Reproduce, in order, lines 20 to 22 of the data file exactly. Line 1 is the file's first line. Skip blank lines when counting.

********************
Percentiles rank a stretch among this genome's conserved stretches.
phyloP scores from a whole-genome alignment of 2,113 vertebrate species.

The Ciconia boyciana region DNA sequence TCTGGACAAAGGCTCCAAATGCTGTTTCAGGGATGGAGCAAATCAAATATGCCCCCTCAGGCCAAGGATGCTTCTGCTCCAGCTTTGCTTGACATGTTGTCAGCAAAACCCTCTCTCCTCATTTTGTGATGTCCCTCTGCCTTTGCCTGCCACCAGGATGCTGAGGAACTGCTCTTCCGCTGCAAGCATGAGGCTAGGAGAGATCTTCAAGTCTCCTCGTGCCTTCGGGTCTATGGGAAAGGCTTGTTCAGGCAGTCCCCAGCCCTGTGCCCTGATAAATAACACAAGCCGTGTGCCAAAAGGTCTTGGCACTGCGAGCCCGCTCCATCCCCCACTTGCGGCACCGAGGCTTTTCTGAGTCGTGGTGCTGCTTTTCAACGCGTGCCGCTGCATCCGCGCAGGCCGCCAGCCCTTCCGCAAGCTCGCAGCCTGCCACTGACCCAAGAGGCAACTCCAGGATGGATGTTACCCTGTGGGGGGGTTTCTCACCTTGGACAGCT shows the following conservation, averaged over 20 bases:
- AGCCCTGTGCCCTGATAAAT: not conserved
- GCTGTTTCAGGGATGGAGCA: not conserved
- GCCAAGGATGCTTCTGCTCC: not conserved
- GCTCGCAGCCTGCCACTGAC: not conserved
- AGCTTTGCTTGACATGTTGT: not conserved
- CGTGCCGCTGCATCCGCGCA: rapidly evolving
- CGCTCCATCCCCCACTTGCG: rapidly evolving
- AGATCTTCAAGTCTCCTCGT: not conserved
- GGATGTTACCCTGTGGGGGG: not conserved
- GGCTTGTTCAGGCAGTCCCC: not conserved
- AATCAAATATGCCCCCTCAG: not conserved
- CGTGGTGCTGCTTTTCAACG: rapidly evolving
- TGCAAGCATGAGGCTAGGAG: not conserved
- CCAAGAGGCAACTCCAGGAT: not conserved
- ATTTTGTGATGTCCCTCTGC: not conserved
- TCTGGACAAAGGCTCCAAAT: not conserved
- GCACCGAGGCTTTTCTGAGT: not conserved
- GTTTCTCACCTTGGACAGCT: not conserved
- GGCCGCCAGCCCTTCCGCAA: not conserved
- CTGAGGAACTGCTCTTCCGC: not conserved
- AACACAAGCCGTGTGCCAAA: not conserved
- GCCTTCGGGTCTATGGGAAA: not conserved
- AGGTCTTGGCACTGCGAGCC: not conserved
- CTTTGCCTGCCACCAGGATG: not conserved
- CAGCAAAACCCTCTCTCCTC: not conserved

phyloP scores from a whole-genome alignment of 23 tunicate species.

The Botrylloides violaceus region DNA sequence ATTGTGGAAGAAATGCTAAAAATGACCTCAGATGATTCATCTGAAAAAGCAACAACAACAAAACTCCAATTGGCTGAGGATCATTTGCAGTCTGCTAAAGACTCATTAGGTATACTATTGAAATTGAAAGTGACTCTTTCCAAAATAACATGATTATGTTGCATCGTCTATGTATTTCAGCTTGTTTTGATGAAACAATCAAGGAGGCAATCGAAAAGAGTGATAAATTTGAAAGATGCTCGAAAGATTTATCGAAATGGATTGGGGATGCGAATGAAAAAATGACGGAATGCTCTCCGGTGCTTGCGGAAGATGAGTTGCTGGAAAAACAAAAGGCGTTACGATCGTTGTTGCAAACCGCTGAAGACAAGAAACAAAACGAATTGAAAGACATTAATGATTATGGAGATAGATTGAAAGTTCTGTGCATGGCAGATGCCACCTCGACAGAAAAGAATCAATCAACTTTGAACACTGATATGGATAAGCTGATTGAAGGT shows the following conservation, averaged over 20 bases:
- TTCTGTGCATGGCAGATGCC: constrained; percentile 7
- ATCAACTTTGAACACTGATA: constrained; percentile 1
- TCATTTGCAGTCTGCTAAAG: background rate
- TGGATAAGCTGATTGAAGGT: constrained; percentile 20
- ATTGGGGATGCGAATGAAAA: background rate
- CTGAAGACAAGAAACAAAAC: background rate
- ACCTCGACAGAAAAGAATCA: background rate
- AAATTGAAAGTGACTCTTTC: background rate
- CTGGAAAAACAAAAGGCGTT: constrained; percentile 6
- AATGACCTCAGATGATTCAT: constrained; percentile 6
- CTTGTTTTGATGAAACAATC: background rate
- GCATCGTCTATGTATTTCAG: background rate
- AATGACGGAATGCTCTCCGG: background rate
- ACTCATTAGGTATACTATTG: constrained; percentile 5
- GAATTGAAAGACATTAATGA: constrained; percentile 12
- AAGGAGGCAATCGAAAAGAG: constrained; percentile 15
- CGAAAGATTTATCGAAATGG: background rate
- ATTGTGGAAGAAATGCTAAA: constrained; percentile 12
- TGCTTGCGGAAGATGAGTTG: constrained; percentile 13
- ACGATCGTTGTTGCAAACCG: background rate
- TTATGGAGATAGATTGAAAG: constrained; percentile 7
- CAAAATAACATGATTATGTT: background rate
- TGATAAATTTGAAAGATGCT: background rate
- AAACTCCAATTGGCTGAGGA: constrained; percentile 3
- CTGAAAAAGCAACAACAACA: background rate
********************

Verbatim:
- GCACCGAGGCTTTTCTGAGT: not conserved
- GTTTCTCACCTTGGACAGCT: not conserved
- GGCCGCCAGCCCTTCCGCAA: not conserved